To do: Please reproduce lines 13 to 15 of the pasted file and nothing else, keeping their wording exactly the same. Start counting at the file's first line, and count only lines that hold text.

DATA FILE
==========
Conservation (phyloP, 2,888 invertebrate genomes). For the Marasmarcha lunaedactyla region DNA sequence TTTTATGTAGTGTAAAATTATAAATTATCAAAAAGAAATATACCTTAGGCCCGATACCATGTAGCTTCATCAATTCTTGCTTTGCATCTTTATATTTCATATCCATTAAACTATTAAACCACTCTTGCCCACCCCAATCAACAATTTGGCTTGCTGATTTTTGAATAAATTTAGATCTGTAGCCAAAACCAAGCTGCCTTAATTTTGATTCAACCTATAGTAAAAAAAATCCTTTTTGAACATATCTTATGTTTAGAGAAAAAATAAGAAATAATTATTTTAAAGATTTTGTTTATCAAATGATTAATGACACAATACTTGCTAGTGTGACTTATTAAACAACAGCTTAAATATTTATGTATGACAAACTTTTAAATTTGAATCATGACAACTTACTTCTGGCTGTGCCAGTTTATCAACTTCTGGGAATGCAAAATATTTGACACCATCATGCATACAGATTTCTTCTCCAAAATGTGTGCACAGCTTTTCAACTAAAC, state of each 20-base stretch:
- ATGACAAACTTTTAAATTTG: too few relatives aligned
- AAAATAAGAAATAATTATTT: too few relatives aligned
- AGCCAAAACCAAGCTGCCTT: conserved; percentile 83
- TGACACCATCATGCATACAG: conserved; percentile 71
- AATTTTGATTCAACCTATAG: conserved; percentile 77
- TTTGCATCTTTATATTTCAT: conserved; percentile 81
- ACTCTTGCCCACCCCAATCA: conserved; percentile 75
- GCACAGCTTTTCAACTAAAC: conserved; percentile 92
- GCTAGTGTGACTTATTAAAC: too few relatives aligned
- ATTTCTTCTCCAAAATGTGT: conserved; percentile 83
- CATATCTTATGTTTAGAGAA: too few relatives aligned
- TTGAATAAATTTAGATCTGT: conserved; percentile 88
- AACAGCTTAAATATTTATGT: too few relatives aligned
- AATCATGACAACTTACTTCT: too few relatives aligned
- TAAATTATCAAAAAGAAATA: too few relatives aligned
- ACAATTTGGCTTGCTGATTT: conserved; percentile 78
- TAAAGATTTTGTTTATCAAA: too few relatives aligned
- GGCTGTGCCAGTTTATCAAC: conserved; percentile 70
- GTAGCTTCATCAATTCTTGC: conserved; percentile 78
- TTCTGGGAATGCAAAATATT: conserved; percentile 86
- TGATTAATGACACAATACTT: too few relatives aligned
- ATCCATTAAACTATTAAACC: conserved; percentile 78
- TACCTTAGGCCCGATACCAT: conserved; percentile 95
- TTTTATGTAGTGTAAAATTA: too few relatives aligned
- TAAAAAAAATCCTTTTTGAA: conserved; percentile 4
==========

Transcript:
- TTGAATAAATTTAGATCTGT: conserved; percentile 88
- AACAGCTTAAATATTTATGT: too few relatives aligned
- AATCATGACAACTTACTTCT: too few relatives aligned